The Kickstarter campaign is still attracting backers. We’ve topped 400 backers…next stop 500! I’ve added a stretch goal and a couple of new rewards. Stop by and check it out. Music and Audio Guide KS page


Mark Waldrep, aka Dr. AIX, has been producing and engineering music for over 40 years. He learned electronics as a teenager from his HAM radio father while learning to play the guitar. Mark received the first doctorate in music composition from UCLA in 1986 for a "binaural" electronic music composition. Other advanced degrees include an MS in computer science, an MFA/MA in music, BM in music and a BA in art. As an engineer and producer, Mark has worked on projects for the Rolling Stones, 311, Tool, KISS, Blink 182, Blues Traveler, Britney Spears, the San Francisco Symphony, The Dover Quartet, Willie Nelson, Paul Williams, The Allman Brothers, Bad Company and many more. Dr. Waldrep has been an innovator when it comes to multimedia and music. He created the first enhanced CDs in the 90s, the first DVD-Videos released in the U.S., the first web-connected DVD, the first DVD-Audio title, the first music Blu-ray disc and the first 3D Music Album. Additionally, he launched the first High Definition Music Download site in 2007 called A frequency speaker at audio events, author of numerous articles, Dr. Waldrep is currently writing a book on the production and reproduction of high-end music called, "High-End Audio: A Practical Guide to Production and Playback". The book should be completed in the fall of 2013.

6 thoughts on “Rocky Mountain Audio Fest Approaches

  • Joe Whip

    It is funny about the vinyl lssue. I have a nice VPI table with a few hundred LPs but rarely play them. My computer based digital system just sounds better to these ears. I was at the recent Capital Audio Fest which seemed to be flooded with VPI tables. I think VPI had their entire stock at the show. They even brought Harry’s personal system with them. The funny thing, despite all the tables, all the best so8nding rooms were playing digital, at least to these ears. The vinyl all sounded too bright, dare I say it, analytical? The 2 best rooms used a Brisasti DAC. one a CD player and the other, the Lampizator Big & while was a bit too smoothed over for my taste. However, overall, the digital was warmer, more detailed and less fatiguing. I found that really interesting.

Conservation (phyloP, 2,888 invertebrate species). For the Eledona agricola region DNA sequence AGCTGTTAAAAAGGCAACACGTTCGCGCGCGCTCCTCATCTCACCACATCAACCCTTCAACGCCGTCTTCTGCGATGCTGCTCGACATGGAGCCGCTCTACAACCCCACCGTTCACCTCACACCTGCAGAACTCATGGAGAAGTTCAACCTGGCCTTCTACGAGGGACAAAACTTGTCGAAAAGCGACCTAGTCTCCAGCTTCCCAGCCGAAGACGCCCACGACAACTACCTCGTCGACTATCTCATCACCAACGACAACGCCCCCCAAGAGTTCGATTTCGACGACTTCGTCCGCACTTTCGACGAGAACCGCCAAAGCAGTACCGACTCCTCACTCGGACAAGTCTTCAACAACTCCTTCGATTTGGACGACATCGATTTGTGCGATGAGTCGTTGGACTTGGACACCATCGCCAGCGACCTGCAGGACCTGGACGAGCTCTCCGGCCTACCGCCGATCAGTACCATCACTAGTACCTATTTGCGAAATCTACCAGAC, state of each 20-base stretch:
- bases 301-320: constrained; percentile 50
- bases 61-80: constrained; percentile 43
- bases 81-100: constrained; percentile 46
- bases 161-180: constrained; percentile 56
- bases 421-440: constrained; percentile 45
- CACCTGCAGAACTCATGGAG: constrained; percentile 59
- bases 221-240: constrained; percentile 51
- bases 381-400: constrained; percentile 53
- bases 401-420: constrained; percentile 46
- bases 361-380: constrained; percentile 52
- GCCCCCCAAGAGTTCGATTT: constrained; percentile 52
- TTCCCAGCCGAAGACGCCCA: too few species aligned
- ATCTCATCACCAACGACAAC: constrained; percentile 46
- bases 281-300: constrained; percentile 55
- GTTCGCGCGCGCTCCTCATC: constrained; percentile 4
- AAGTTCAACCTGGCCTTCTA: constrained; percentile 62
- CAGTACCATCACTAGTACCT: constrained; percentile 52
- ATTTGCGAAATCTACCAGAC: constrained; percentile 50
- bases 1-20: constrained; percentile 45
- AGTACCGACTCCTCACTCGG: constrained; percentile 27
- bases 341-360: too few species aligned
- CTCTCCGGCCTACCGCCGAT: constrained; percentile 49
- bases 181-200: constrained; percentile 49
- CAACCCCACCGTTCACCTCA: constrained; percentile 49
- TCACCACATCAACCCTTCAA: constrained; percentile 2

• Admin

      Thanks Joe…I have no problem with vinyl LPs and turntables as an appealing format. However, a well done High-Resolution PCM digital recording done well can be better on every measurement…including how it sounds.

      • Sal

        IMHO, an equally well recorded 16/44 CD also beats out vinyl. For any number of unsubstantiated claims the CD acquired a bad reputation in the audiophile world over the years., HDA can be better definitely, but the CD when done properly is very very good.

  • Carlo Lo Raso

    Hey Mark,
    I’ll be heading to RMAF for the first time this year. I’ll make a point of stopping by and saying hello. Safe travels out there.